Donald Trump’s American-exclusive policies and rhetoric have already affected the American tourism industry?
Multiple travel sites have recorded a decrease in flight search demand for trips to the United States, and they are attributing this to President Donald Trump’s travel ban on those from seven Muslim-majority countries. However, even with the recent amendment to the ban that excludes Iraq, these travel trends are unlikely to change.
The countries initially banned from entry for 90 days were Iran, Libya, Somalia, Sudan, Syria, Yemen and Iraq as of the original January 27 executive order, though it extends to 120 days for the admissions of refugees into the country.
Newly exempted are permanent residents and current visa holders. In addition to this and Iraq’s removal, the language that once offered preferential status to persecuted religious minorities — a move vastly interpreted as preferring other religious groups over Muslims — is also removed from the updated ban. Similarly, the indefinite block on the entry of Syrian refugees is gone from the ban, although it is replaced with a 120-day free that requires review and renewal.
The day following the Jan. 27 executive order, total net flight bookings to the U.S. between Jan. 28 and Feb. 4 were down 6.5 percent compared to this time in 2016, according to Spain-based travel analysts ForwardKeys, who analyze 16 million flight reservations per day. This included an 80 percent drop in reservations from the countries included in Trump’s executive order and a 13.6 percent drop from Western Europe.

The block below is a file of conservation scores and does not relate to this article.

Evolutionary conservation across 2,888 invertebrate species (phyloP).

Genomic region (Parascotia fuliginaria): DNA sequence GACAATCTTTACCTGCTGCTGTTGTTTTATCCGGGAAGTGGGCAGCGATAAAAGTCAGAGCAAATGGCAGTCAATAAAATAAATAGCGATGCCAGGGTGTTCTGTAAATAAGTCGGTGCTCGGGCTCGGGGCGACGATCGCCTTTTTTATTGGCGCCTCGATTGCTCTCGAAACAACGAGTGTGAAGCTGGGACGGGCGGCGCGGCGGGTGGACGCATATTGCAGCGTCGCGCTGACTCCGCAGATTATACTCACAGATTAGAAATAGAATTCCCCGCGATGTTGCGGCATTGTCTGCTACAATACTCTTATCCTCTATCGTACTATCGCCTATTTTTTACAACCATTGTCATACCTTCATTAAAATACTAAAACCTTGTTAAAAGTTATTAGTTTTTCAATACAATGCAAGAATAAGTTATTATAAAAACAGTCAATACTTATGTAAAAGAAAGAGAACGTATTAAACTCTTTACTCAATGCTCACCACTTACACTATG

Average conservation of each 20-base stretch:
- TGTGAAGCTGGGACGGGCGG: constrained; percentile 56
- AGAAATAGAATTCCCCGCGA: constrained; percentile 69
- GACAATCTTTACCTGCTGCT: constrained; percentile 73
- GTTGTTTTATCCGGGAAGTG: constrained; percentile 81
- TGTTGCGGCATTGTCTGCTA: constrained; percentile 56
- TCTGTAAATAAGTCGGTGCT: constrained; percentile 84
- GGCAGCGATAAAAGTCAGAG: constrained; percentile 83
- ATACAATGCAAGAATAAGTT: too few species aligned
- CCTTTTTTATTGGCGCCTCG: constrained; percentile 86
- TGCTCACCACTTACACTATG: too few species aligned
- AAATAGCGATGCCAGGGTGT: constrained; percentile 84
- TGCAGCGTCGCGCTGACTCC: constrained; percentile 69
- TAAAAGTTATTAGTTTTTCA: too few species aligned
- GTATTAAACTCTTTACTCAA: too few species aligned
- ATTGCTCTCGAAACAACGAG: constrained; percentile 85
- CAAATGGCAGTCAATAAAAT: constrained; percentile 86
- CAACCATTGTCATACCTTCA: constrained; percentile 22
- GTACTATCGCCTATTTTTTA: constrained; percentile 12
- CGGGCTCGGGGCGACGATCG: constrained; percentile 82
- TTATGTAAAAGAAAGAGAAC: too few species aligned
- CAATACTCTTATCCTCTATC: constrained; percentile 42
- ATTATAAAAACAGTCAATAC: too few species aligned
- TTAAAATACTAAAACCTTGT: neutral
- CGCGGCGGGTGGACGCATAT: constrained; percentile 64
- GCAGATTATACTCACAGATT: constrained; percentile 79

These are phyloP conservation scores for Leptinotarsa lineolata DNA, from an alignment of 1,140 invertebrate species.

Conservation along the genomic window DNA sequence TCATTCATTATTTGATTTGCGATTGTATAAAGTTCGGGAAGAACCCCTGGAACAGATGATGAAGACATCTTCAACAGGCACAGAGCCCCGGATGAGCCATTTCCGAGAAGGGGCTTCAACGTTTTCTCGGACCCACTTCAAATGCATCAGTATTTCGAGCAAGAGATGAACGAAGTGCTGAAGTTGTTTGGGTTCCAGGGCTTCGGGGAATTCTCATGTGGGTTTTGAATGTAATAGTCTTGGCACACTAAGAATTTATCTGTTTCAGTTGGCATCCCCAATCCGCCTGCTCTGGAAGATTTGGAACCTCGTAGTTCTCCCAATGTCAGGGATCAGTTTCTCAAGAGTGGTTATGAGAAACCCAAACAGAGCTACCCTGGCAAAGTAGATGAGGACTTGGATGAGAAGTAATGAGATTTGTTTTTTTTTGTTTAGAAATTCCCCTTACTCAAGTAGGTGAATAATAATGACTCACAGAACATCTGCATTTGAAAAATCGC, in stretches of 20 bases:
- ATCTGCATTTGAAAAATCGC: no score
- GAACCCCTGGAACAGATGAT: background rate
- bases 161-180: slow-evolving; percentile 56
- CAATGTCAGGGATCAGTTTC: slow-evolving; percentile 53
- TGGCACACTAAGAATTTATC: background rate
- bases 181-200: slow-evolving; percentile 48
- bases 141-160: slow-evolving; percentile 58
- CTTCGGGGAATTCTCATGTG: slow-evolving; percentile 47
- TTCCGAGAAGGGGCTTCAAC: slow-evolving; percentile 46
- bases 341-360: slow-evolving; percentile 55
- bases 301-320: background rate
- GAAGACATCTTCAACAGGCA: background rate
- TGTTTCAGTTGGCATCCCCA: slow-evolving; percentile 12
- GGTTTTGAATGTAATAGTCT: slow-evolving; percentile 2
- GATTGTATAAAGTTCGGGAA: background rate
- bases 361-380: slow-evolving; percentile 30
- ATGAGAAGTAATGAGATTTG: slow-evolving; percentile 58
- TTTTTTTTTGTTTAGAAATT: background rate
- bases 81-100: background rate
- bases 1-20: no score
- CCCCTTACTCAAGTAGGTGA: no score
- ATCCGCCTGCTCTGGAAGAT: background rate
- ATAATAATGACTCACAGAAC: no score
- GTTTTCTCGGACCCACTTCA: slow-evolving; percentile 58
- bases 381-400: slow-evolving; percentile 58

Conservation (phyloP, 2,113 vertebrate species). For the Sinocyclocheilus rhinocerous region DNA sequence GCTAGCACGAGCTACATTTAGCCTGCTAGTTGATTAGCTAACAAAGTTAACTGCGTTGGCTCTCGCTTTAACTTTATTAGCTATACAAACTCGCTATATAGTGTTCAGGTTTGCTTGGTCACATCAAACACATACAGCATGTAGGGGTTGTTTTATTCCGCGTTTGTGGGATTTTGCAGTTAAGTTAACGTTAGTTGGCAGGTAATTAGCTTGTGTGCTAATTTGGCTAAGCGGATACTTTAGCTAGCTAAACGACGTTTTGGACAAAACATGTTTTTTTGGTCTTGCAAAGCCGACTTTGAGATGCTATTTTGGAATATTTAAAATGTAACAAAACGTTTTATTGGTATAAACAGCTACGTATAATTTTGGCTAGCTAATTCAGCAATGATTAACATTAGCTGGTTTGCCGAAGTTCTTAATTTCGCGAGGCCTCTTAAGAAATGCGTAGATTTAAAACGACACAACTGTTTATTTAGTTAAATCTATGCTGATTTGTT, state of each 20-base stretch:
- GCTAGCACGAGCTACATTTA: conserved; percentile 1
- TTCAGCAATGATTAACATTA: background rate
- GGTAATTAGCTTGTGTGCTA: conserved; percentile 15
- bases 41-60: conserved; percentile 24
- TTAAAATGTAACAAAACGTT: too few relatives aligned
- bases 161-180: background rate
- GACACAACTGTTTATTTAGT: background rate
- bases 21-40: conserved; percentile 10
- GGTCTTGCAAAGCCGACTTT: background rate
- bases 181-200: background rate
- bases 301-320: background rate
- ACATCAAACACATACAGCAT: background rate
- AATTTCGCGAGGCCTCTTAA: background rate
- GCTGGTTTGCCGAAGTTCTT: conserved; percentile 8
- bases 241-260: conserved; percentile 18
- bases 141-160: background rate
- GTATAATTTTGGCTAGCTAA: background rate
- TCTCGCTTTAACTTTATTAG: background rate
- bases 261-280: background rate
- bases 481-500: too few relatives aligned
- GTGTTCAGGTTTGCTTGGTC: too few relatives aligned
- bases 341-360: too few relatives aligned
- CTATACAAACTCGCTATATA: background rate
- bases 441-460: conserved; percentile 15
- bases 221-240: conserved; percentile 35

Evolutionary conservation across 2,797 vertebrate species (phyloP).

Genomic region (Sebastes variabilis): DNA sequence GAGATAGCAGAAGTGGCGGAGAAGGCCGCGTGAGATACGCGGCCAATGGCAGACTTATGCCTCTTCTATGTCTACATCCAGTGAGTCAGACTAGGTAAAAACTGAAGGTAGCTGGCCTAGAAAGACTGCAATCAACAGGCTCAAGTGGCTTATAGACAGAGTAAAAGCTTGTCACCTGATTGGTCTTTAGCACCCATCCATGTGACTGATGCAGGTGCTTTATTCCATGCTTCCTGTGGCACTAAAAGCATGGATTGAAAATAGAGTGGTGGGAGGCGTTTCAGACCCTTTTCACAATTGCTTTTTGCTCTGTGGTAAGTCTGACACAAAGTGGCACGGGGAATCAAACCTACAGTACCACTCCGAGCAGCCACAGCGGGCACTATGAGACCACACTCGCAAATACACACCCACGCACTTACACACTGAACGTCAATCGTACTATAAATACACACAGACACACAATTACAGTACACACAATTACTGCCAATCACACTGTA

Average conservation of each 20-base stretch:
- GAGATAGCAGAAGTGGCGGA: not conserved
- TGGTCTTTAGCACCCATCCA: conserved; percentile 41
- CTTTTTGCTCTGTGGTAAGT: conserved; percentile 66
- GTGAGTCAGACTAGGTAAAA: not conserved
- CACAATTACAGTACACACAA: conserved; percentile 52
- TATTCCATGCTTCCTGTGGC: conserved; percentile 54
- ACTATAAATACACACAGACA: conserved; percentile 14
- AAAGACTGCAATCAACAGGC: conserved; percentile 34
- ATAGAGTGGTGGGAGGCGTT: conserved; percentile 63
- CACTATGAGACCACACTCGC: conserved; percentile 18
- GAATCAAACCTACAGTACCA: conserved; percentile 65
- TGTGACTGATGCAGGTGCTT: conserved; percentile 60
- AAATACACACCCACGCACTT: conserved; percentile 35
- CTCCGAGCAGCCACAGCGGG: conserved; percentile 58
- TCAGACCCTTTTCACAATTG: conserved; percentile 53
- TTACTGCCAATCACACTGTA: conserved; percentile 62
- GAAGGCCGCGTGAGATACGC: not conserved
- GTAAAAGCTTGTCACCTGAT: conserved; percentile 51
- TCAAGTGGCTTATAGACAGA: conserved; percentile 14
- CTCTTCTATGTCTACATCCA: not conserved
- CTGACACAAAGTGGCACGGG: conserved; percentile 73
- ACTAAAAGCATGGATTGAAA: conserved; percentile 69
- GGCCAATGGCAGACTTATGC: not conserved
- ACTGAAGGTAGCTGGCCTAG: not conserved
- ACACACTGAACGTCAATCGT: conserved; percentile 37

This was not the only organization to notice the slump; the U.N. World Tourism Organization also cautioned that travel demand to the U.S. could fall due to restrictions out of the U.S. In fact, in the month since that prediction, the U.S. has lost over $185 million in tourism revenue due to the ban’s introduction.
Travel consolidator sites such as Hopper and Kayak saw similar predictive trends early on: in an analysis of 303 million flight searches between Jan. 26 and Feb. 1, demand from 122 international countries to the U.S. fell 17 percent after the implementation of the travel ban when viewed against the first three weeks in January.
CheapFlights saw the same; searches on that site were down 38 percent from Jan. 27 to Jan. 29, in comparison with the previous weekend, as well as down 16 percent from Feb. 10 to Feb. 14 compared to January’s average volume.
Emily Fisher, a spokesperson for CheapFlights, notes that, “This drop was more than a seasonal swing. It was most notable in the days right after the ban was enacted.”
Responsible Travel, out of Brighton, England, has seen a 30 percent increase in business, but a 22 percent decrease in inquiries, following the ban, for trips to the U.S.
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